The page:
From the perspective of the conventional scientific wisdom of 1950, Velikovsky’s thesis was simply outrageous. Events Velikovsky described, such as the ostensible ejection of Venus as a comet from massive Jupiter, its near-miss with the Earth, its direct collision with Mars that, in turn, catalyzed a series of subsequent near-misses between Mars and the Earth, and the eventual rapid circularization of the orbit of Venus as it settled down to become a proper planet, seemed to violate fundamental principles of astronomic science and planetary motion.
Also, each stage of Velikovsky’s scenario for the recent birth of Venus carried with it a number of common-sense eventualities that ran directly counter to then-current beliefs. For example, Velikovsky’s vision of a young Venus (at that time thought by many to be quite Earthlike) implied that the planet must, in fact, still be very hot. Velikovksy’s description of the ostensible roamings of Venus implied that the planet would be found to have an anomalous rotation and/or revolution. Likewise, a young planet should present a markedly pristine surface as compared to other astronomic bodies in our solar system. A close approach of Venus to our moon such as Velikovsky envisions should have imparted magnetism to the moon’s rocks.
While discussing possible effects of theoretic encounters between Venus, Mars and the Earth, Velikovsky made a number of suppositions about the likely chemical composition of these bodies and the effects of likely chemical interactions that are, in my opinion, largely speculative and unquantifiable, and therefore suspect. I relegate these to the status of secondary issues, since they are both difficult to demonstrate and have no direct bearing on Velikovsky’s broader scenario.
There is hardly an argument or observation that has been made, either in favor of or against the controversial astronomic theories of Immanuel Velikovsky that has not been met with seemingly endless counter argument. Emphatic treatises – both in favor of and against Velikovsky’s perspective, and often given as definitive proofs – have been offered up by a long list of often qualified, thoughtful, intelligent commentators. Often these arguments, taken in the context in which they have been given (and sometimes justified to five decimal points) may seem wholly sensible and convincing, and the reader may come away believing that he or she has just unturned the final word on the subject – until, a few months later, some new scientific discovery or fact appears in print that can be seen to agree in some way with Velikovsky’s outlook, and so the monster (once thought dead) again somehow rears its head.
Whole books have been compiled and edited simply to present the wide-ranging arguments that have been offered up by various commentators about Velikovsky’s Worlds In Collision. Consequently, over the course of 60-some years since the book’s original publication in 1950, the subject has grown to encompass a fairly broad range of quite thorny – and often heatedly debated – issues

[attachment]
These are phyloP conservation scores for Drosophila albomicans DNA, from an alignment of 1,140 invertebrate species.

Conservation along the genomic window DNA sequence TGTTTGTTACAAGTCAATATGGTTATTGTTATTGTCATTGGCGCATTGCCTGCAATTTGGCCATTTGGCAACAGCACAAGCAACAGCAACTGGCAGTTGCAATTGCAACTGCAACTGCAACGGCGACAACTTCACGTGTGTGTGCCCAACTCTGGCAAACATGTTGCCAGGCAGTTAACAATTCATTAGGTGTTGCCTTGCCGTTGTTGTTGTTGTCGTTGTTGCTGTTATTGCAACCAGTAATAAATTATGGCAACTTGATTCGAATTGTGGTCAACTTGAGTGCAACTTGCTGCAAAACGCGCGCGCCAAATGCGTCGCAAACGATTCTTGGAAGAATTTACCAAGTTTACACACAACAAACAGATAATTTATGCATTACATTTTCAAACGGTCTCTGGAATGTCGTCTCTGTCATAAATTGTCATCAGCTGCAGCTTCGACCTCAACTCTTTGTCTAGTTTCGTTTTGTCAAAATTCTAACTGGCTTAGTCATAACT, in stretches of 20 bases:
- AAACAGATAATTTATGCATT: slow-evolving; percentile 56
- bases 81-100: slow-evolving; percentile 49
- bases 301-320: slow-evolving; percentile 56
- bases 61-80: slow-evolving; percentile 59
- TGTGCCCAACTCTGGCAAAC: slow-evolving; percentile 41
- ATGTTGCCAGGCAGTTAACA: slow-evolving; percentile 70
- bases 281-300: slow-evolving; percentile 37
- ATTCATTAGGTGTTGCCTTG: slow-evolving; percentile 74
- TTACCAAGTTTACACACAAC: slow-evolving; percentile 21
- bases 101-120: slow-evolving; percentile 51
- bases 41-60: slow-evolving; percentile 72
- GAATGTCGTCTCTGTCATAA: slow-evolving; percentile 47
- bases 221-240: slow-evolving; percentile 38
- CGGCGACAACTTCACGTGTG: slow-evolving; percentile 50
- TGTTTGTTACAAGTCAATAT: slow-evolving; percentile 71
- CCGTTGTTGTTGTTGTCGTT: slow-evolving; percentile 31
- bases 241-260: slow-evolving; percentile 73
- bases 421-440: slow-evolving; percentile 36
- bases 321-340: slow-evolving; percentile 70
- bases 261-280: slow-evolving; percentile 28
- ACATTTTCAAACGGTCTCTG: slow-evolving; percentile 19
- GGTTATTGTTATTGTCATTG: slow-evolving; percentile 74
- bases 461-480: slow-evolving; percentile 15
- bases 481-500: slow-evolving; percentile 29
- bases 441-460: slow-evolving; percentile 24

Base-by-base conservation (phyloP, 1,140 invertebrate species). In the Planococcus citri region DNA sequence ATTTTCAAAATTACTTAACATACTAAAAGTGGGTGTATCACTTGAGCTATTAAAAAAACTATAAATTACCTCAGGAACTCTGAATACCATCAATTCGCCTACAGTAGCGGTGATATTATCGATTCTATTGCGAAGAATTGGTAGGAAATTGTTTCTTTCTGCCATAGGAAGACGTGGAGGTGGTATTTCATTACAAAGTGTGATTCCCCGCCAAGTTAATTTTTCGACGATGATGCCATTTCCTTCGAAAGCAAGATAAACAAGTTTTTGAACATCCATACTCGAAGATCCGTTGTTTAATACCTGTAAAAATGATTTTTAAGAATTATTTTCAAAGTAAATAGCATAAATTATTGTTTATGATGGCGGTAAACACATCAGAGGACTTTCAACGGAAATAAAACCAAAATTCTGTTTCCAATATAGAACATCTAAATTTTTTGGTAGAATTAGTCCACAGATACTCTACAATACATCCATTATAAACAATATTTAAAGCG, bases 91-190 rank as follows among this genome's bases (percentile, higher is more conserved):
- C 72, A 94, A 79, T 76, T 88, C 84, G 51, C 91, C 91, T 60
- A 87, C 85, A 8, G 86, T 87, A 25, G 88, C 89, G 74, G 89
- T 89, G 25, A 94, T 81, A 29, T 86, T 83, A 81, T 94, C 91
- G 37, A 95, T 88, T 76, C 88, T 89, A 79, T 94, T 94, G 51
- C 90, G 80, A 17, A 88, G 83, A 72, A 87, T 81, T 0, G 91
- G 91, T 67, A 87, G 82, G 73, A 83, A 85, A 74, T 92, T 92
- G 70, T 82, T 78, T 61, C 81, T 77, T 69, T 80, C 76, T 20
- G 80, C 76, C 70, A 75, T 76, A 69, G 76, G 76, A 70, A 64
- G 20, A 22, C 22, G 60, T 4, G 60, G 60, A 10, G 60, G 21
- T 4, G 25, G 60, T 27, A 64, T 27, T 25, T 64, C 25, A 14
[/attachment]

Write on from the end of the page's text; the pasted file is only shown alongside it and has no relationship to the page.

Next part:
One popular conception is that Velikovsky’s thesis was put to rest in 1974 at a Symposium held by the American Association for the Advancement of Science in San Francisco during which a group of leading critics presented papers against Velikovsky’s scenario, with Velikovsky in attendance to answer. Likewise there have been numerous studies made on such wide ranging topics as tree-ring growth, isotope absorption by plants, climate records preserved in coral deposits,ice core studies, moon-rock magnetism, and changes in the magnetic field of the Earth, each again offered up as definitive proof for or against some aspect of Velikovsky’s thesis.
Given all that has been written against Velikovsky, it might seem reasonable to approach the subject from the perspective that his Venus theories must be wrong. However, the moment we adopt this stance, we begin to meet with a number of sometimes intractable difficulties. The first and most obvious involves the long and still-growing list of eventualities that are frequently cited in ostensible support of his theories. Contrary to expectations, Venus has turned out to be hot (hot enough at its surface to melt lead), its surface is surprisingly pristine, its rotation is anomalous, it does exhibit rotational resonance with the Earth, and so on. Our perspective against Velikovsky’s viewpoint would require us to conclude that considerations of this kind must then be the product of coincidence. But if our intent is to be fair, the longer this list of coincidental facts grows, the more intractable a credibility problem we eventually create for ourselves. Just how much recourse to compounding coincidence are we willing to tolerate before we effectively undercut our own viewpoint? The same is true for the many aspects of Venus study that might be interpreted as supporting Velikovsky’s outlook but for the proposal of some newly-anointed theory that effectively distances the new finding from him? I have often said that Velikovsky could be wrong, but if so, then he surely must be counted among the very luckiest researchers to have ever published, given the sheer number of controversies that seem to continue to fall in his favor.